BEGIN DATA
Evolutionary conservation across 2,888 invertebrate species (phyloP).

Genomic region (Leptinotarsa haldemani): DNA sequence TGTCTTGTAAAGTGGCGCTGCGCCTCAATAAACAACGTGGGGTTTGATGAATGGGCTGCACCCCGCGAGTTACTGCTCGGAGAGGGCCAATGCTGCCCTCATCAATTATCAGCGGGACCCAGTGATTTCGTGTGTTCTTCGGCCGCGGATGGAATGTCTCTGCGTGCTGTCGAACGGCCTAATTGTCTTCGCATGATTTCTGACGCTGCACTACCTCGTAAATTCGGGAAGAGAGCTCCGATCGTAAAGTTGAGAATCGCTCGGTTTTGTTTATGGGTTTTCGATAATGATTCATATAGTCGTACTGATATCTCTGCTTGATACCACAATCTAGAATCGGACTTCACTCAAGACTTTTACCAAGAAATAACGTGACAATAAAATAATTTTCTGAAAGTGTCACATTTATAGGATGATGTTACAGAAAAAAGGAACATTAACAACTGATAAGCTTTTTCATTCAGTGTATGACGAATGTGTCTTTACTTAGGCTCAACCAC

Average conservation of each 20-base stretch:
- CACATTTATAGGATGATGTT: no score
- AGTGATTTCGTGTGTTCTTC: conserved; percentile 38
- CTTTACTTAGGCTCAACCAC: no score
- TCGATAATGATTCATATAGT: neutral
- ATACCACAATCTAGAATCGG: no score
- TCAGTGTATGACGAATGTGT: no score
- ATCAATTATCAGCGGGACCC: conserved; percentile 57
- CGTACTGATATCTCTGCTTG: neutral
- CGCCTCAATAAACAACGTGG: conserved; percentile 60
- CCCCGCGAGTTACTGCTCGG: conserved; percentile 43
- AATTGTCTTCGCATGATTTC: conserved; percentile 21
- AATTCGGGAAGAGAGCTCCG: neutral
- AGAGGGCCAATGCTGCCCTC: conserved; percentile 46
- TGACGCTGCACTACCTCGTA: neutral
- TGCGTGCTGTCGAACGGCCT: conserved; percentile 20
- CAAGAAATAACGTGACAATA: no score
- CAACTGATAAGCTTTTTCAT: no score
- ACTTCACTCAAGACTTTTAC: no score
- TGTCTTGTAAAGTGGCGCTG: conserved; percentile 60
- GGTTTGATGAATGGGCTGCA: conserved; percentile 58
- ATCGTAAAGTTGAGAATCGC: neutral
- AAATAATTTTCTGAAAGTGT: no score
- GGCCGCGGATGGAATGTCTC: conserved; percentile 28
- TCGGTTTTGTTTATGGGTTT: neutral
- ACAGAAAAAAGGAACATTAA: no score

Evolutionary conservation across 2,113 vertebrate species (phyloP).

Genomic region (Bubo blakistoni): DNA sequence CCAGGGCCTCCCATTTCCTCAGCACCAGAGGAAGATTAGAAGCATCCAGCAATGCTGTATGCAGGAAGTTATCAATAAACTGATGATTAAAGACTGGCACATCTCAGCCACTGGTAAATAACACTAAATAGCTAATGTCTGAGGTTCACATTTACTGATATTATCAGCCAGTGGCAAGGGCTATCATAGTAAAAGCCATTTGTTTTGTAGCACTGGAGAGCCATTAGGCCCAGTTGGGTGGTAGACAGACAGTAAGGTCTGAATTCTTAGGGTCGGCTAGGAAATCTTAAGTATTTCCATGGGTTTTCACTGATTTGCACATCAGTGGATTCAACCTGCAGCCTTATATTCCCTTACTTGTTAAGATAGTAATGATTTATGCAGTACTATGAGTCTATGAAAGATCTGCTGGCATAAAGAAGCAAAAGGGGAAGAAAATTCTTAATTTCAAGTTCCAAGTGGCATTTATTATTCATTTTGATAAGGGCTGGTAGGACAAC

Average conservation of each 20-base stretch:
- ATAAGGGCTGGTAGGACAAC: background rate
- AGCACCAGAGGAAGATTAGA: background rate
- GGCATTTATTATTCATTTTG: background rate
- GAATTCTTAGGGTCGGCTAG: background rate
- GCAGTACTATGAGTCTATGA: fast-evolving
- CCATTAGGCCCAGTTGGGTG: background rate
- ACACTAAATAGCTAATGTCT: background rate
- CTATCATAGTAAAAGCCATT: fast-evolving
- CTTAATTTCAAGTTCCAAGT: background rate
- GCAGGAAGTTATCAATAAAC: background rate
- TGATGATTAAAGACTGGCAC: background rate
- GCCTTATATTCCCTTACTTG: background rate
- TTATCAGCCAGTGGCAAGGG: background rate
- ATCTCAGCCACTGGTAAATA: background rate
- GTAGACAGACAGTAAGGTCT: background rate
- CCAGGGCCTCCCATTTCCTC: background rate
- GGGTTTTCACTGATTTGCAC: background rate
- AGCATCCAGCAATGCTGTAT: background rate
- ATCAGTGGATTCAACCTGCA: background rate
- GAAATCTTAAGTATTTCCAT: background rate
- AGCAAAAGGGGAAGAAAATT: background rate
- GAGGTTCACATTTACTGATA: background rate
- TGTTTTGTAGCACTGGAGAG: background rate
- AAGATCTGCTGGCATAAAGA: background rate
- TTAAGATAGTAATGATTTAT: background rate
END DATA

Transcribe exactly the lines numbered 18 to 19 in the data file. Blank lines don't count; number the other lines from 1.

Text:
- TGCGTGCTGTCGAACGGCCT: conserved; percentile 20
- CAAGAAATAACGTGACAATA: no score